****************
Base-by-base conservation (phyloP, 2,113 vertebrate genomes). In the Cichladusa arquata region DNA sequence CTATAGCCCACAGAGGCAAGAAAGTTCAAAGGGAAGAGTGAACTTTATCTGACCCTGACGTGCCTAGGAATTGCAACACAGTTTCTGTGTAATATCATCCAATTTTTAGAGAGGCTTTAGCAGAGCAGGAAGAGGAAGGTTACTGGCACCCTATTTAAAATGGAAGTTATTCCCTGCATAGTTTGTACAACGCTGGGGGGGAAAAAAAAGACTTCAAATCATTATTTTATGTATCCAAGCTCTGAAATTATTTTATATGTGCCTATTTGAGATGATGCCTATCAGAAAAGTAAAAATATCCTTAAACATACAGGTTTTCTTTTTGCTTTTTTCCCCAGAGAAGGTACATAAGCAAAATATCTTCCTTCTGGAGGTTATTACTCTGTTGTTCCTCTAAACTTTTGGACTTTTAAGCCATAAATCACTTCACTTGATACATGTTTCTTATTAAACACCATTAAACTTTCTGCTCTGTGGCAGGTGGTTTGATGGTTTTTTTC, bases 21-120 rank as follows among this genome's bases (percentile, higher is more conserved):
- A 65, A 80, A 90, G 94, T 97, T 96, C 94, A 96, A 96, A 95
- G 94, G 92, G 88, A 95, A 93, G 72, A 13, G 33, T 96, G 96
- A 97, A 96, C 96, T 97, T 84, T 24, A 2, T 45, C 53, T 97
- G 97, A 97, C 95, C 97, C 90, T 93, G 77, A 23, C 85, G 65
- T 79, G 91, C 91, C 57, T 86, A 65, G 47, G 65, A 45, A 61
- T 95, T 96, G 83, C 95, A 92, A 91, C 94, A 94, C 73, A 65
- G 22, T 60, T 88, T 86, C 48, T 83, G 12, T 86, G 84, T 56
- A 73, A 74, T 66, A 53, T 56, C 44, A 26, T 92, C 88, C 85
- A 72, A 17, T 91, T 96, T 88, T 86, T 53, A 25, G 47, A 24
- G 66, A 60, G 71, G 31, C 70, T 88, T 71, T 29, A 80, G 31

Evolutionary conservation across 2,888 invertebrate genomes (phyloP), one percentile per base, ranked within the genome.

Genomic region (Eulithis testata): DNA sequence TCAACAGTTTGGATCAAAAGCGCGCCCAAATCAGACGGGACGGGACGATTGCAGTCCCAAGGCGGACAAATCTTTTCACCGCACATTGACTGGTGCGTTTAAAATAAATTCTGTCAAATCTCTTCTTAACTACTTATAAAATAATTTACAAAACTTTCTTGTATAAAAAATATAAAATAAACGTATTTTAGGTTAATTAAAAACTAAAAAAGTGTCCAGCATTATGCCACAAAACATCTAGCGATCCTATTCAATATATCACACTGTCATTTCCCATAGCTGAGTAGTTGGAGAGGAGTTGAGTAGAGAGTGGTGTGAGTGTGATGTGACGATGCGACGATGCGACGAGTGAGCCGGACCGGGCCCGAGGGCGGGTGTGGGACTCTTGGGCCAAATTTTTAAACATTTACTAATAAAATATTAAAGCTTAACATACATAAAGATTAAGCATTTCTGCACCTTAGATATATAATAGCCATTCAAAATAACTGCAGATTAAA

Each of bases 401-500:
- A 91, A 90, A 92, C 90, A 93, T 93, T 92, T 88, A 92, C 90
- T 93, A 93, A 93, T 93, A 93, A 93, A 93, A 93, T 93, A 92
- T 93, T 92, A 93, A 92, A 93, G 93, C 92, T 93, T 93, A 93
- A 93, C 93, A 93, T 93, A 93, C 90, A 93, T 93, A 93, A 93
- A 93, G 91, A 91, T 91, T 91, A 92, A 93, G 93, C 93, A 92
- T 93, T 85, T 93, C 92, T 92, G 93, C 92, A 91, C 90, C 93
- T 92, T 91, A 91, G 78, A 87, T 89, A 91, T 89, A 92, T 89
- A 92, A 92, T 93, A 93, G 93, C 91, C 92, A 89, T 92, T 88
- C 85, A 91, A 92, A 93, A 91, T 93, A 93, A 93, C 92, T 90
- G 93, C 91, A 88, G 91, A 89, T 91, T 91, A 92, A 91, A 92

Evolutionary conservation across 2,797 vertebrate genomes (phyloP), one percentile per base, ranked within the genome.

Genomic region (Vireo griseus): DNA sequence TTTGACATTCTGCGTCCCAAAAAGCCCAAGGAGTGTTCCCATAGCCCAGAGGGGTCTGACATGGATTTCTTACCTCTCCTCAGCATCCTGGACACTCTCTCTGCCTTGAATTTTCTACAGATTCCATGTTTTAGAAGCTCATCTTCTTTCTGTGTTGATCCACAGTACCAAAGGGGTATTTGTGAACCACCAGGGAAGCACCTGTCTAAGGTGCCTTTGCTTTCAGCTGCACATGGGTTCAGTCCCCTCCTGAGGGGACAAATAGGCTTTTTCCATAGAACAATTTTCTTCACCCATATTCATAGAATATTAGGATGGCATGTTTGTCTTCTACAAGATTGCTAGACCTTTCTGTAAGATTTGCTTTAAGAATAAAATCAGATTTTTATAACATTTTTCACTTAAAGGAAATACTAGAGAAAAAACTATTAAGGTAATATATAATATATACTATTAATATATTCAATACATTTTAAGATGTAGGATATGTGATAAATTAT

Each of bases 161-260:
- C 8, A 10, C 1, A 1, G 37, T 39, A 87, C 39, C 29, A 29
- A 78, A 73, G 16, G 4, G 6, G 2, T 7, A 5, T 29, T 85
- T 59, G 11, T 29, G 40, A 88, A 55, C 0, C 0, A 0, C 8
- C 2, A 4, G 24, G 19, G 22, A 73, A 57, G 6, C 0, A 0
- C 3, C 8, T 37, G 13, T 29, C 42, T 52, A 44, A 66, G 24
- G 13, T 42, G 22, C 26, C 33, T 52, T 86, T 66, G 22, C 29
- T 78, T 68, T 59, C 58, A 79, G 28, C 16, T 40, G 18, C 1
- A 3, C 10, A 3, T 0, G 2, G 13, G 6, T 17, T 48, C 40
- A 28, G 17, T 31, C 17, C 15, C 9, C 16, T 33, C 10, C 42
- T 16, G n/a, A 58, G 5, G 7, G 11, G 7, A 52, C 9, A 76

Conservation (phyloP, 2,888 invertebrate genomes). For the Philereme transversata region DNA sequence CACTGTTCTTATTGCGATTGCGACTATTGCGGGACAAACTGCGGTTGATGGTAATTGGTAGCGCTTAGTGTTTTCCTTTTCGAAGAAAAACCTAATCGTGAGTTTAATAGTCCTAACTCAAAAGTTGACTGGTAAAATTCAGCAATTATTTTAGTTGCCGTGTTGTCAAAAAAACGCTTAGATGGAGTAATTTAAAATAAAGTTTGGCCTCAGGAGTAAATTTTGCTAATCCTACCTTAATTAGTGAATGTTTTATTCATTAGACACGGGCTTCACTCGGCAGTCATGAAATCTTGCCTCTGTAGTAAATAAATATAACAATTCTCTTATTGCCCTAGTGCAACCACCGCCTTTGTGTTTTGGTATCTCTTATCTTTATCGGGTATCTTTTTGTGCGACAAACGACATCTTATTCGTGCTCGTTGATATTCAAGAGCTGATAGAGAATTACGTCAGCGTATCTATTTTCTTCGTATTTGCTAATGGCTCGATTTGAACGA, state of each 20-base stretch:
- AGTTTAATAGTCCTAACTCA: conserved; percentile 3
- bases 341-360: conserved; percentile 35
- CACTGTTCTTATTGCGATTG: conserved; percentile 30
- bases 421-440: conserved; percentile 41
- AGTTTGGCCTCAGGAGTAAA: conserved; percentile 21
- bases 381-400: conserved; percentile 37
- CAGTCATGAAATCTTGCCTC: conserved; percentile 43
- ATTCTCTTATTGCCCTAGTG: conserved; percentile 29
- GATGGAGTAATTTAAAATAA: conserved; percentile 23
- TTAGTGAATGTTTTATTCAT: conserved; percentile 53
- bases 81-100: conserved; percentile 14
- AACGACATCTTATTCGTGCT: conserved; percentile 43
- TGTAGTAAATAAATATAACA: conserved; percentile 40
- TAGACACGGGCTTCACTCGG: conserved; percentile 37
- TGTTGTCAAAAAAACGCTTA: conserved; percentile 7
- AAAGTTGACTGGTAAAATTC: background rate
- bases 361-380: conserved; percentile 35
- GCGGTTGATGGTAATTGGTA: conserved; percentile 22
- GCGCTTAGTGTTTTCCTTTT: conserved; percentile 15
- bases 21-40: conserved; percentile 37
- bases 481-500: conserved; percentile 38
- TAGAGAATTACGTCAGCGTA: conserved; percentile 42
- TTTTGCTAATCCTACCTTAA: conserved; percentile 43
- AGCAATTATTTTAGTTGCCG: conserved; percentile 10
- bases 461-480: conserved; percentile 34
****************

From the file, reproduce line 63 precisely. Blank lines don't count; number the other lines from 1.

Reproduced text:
- bases 461-480: conserved; percentile 34